# Math Helping Your Eight-Year-Old Understand Measurement and Data

The world is filled with ways to measure: length, height, weight, capacity, money, temperature and time…to name just a few. At age eight, children are often ready to move beyond basic ideas of measurement ("this block tower is taller than this one") and begin making measurements using numbers ("the table is as tall as eight pencils"). Measurement and data collection are important in science, art, cooking, sports and engineering — so there are plenty of ways to help your child learn at home!

## Learning measurement through play:

### Teach Measurement Through Baking

The kitchen is a great place to explore how we use measurements in real life. Have your child help you follow a recipe to measure exact amounts of the ingredients. Review the different units of measurement for baking, including cups, teaspoons and tablespoons.

#### Use Math While Baking Peg’s Honey Cake

Peg and her friends find math all around them, including in the kitchen. Together with your child, look for all the ways that you use math as you bake and decorate a delicious honey cake.

### Make a Graph

Graphs are a fun way to visualize data. The National Center for Education Statistics has a great website that kids can use to enter information and create five different types of graphs and charts. Think about what information your child can collect and graph. How many shoes, shirts and pants do they have? What is the number of forks versus spoons versus knives in the utensil drawer? Graphing is a multistep activity: find a topic, collect data, sort data and make a visual depiction of that data, like a bar graph.

#### Prankster Planet: Reverse-a-ball

The Electric Company needs to stop Francine from reversing all the words on Earth. Your child can help save the words by practicing using and creating graphs to represent information.

### Measure the Room

At this age, your child might be ready for a big measurement challenge. Introduce him to a tape measure. Show how you can use this tool to measure really big things. Then challenge him to measure the floor of a small room. How many feet and inches is it? If your child enjoys this challenge, have him measure the floor plan of your entire home!

#### Slider's Glider

Let's fly! In this activity, your child can develop critical thinking, measurement, and mental flexibility skills while designing the optimal flying glider.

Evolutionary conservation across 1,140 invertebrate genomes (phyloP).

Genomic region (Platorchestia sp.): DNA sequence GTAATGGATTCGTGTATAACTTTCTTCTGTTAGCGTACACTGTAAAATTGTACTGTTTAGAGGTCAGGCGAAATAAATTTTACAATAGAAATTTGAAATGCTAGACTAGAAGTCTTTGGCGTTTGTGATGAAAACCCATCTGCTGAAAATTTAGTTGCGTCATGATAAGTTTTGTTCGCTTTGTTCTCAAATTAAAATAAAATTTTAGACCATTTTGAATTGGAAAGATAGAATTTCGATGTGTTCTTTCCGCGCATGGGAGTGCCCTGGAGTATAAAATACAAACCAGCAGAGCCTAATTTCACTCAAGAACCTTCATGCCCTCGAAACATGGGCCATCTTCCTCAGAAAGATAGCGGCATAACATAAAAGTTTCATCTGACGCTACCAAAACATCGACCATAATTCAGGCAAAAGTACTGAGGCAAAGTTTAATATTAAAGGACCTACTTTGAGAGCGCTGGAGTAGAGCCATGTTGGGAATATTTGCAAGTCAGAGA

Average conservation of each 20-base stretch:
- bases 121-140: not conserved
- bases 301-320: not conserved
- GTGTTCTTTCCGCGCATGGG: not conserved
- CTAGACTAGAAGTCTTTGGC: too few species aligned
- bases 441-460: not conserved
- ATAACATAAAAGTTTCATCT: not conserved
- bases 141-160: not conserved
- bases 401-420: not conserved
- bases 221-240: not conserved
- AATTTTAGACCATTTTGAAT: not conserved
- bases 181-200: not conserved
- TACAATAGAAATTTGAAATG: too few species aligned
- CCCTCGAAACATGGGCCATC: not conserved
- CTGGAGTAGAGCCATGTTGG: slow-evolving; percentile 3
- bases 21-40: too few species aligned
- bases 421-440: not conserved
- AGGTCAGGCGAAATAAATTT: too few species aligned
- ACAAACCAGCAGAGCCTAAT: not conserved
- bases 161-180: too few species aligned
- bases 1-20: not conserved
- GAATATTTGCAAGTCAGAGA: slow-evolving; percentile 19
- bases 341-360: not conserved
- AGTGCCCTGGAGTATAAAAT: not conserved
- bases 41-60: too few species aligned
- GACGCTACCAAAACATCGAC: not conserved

### Guessing Game: Nonstandard Units of Measurement

A great way to explore length and height is through nonstandard units of measurement. You can do this with any basic object that comes in a consistent size, such as drinking straws, paper clips, Popsicle sticks, Lego blocks or even gummy worms! Go around your home measuring how long or tall things are using one of these "units of measurement." For example, a chair might be eight straws tall, or 40 paper clips tall. Take notes. After they get the hang of it, see if they can make predictions before measuring.

Use a local weather chart to talk about how weather is measured — temperature, precipitation, wind, humidity. See if you can find patterns or make a prediction for next week’s weather. If you have an outdoor thermometer, explain how to read it. Have your child check the temperature at different times of day and different times of the year. Compare the temperature inside (using your thermostat) versus the temperature outside. Add some geography to the mix: use weather apps to compare temperatures in different parts of the world.

#### How Windy Is It?

In this activity, your child can develop math and science skills by building a wind gauge and measuring the wind in your neighborhood.

### Create a Meal Budget

A great way to share real-world math with your child is to include them in meal planning. Using a budget, have your child help you plan to make a favorite meal. Create a shopping list together and have them write down prices (rounded to the nearest dollar) as you pick up each item in the store. Is the total amount within your budget?

#### Fresh Pick Mini Games

In this collection of mini games, your child will learn to navigate spaces, use spatial clues to locate items, add and subtract to meet a budget, and sort items based on multiple attributes.